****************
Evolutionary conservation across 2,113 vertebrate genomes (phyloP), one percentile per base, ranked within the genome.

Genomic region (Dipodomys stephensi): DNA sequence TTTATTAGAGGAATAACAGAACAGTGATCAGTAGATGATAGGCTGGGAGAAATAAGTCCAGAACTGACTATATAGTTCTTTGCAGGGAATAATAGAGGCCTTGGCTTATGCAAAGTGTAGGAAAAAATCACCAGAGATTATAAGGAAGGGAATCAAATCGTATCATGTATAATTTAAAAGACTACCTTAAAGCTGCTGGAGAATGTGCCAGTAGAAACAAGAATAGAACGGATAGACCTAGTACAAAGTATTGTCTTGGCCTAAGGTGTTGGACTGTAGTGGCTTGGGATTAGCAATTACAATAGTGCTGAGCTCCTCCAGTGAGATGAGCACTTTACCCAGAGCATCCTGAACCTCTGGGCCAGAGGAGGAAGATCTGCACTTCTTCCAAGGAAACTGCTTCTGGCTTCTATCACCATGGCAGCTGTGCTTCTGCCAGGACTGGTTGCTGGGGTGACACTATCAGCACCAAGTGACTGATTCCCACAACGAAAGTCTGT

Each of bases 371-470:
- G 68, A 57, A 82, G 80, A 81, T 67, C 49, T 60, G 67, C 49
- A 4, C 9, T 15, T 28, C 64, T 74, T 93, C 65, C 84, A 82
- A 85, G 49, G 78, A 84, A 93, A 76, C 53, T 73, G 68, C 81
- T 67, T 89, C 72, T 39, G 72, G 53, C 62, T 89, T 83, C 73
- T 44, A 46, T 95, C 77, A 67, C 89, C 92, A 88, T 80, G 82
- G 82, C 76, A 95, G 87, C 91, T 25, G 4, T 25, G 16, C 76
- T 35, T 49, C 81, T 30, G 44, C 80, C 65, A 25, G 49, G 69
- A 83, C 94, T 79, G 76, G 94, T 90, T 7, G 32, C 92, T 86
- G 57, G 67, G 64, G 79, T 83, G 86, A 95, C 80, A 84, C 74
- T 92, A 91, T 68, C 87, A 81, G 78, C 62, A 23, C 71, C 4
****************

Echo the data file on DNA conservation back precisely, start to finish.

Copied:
Evolutionary conservation across 2,113 vertebrate genomes (phyloP), one percentile per base, ranked within the genome.

Genomic region (Dipodomys stephensi): DNA sequence TTTATTAGAGGAATAACAGAACAGTGATCAGTAGATGATAGGCTGGGAGAAATAAGTCCAGAACTGACTATATAGTTCTTTGCAGGGAATAATAGAGGCCTTGGCTTATGCAAAGTGTAGGAAAAAATCACCAGAGATTATAAGGAAGGGAATCAAATCGTATCATGTATAATTTAAAAGACTACCTTAAAGCTGCTGGAGAATGTGCCAGTAGAAACAAGAATAGAACGGATAGACCTAGTACAAAGTATTGTCTTGGCCTAAGGTGTTGGACTGTAGTGGCTTGGGATTAGCAATTACAATAGTGCTGAGCTCCTCCAGTGAGATGAGCACTTTACCCAGAGCATCCTGAACCTCTGGGCCAGAGGAGGAAGATCTGCACTTCTTCCAAGGAAACTGCTTCTGGCTTCTATCACCATGGCAGCTGTGCTTCTGCCAGGACTGGTTGCTGGGGTGACACTATCAGCACCAAGTGACTGATTCCCACAACGAAAGTCTGT

Each of bases 371-470:
- G 68, A 57, A 82, G 80, A 81, T 67, C 49, T 60, G 67, C 49
- A 4, C 9, T 15, T 28, C 64, T 74, T 93, C 65, C 84, A 82
- A 85, G 49, G 78, A 84, A 93, A 76, C 53, T 73, G 68, C 81
- T 67, T 89, C 72, T 39, G 72, G 53, C 62, T 89, T 83, C 73
- T 44, A 46, T 95, C 77, A 67, C 89, C 92, A 88, T 80, G 82
- G 82, C 76, A 95, G 87, C 91, T 25, G 4, T 25, G 16, C 76
- T 35, T 49, C 81, T 30, G 44, C 80, C 65, A 25, G 49, G 69
- A 83, C 94, T 79, G 76, G 94, T 90, T 7, G 32, C 92, T 86
- G 57, G 67, G 64, G 79, T 83, G 86, A 95, C 80, A 84, C 74
- T 92, A 91, T 68, C 87, A 81, G 78, C 62, A 23, C 71, C 4